The MLS Wrap: Time for Nagbe to make a move to Europe

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After six years in MLS with the Portland Timbers, Darlington Nagbe would be well served by a move to Europe this winter.

Darlington Nagbe is no stranger to being in a packed stadium filled with green-clad fans singing and cheering, but his recent visit to Celtic Park felt a little bit different.

In Scotland to watch Celtic face Barcelona in UEFA Champions League action, Nagbe was there as a guest of the Scottish champions, who have pegged him as a winter transfer target. Nagbe loved what he saw, and sources tell Goal USA the visit has him seriously considering a move overseas for the first time.

Is now a good time for Nagbe to make the jump? In a word, absolutely.

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Nagbe completed his sixth season with the Portland Timbers in October, and with an MLS Cup already on his resume, there isn't really much left for Nagbe to do here. With the World Cup less than two years way, Nagbe could see now as the ideal time to make a move and test himself overseas.

If Nagbe really has had an epiphany about wanting to move to Europe, it would make plenty of sense. As the father of two young children, Nagbe could see this as a perfect opportunity to find stardom on a bigger stage, and boost his profile. At 26, he should be hitting his peak, but the comfort zone he has established in MLS with the Timbers could be holding him back.

Nagbe would face competition for playing time at Celtic, something he hasn't really had to deal with since arriving in Portland in 2011. Celtic has several good attacking midfield options, but manager Brendan Rogers rates Nagbe highly and would give him every chance to earn a starting role as one of the club's key winter transfer targets.

Competition for minutes can either push players to new heights or leave them stuck on the bench, struggling for minutes. It is that competition for minutes that has helped Omar Gonzalez find a new level since leaving MLS for Liga MX, and it is that competition at Borussia Dortmund that has undoubtedly helped accelerate Christian Pulisic's development.

Before you start debating the merits of going from MLS to the Scottish Premier League, you must first understand that Celtic is the league's powerhouse, a UEFA Champions League regular, and a team with rich history and a large, passionate fan base. It is also a team stacked with talent. If Nagbe has aspirations of climbing the ladder of European soccer, then joining Celtic would be a strong first step. This reality is what drove a talent like French forward Moussa Dembele to join Celtic last summer.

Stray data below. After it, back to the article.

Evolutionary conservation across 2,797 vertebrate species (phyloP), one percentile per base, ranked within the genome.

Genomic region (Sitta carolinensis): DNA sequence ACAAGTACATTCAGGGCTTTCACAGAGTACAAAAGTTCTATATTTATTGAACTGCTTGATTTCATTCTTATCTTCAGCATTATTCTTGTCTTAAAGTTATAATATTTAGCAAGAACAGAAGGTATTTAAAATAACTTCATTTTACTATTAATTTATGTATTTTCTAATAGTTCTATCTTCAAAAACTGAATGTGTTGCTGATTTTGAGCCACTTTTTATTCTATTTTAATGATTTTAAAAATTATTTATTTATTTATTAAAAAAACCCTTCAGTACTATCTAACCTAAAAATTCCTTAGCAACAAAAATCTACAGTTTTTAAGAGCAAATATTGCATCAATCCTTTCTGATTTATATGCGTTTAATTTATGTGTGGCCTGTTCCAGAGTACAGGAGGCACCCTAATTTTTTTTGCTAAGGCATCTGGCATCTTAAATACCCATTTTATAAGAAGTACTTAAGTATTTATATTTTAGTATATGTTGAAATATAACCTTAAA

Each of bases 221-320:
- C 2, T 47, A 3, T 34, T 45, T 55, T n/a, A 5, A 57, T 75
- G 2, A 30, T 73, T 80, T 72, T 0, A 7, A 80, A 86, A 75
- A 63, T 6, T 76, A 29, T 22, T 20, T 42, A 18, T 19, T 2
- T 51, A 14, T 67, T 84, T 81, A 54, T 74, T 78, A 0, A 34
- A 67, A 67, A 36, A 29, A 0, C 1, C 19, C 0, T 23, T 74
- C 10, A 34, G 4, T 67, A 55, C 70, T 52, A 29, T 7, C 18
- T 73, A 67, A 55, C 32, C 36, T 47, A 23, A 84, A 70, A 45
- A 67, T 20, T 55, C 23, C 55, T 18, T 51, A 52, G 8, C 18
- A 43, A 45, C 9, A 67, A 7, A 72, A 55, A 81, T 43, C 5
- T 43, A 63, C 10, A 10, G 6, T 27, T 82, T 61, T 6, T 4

Playing for Celtic would mean more European scouts watching him than currently watch him in MLS. Celtic is running away with the Scottish League title, and could have it essentially clinched before Nagbe would arrive, but there will still be important matches to play, such as the Old Firm derby against Rangers, and tough matches against the likes of Hearts and Aberdeen.

It is a safe bet Nagbe has consulted with close friend and former college teammate Perry Kitchen, who left MLS for Scottish club Hearts last winter. Kitchen has enjoyed an excellent first year in Scotland, earning the captain's role for a Hearts team currently in third place. Kitchen's positive experience in Scotland could be the final evidence Nagbe needs to convince him a move to Celtic would be a worthwhile one.

Of course, the Timbers will still have a say in whether Nagbe actually makes a move. The 2015 MLS Cup winners just had a disappointing season that saw them miss the playoffs. They need to revamp their roster, and selling one of their best players would only make that process all the more difficult. The Timbers are expected to unload Lucas Melano after his disappointing 2016 season while keeping scoring leader Fanendo Adi. Selling Nagbe would leave the Timbers with another void, one that wouldn't be easy or inexpensive to fill.

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That said, would the Timbers stand in the way if Nagbe asked to leave? The club has been very active in the transfer market, selling players like Jorge Villafana and Adam Kwarasey. Nagbe would be a much different proposition, as the Timbers' first draft pick and a player who has become a fan favorite.

Six years of service should earn Nagbe some leeway, though, and the fact Portland granted him permission to visit Celtic would lead you to believe the Timbers wouldn't be unreasonable, particularly if the Scottish side makes a decent offer. It would probably take a deal in the $4 million to $5 million range to even make the Timbers consider selling, a range that's double the valuations being reported by media in Scotland.

If Celtic does step up with a tempting offer for Nagbe, then there is a good chance he makes a move. As much as Portland fans might love the idea of Nagbe retiring a Timber, many of them have probably spent at least some time watching him and thinking he could very easily find success in Europe's top leagues. It might be time for Nagbe to have the chance to prove just that.

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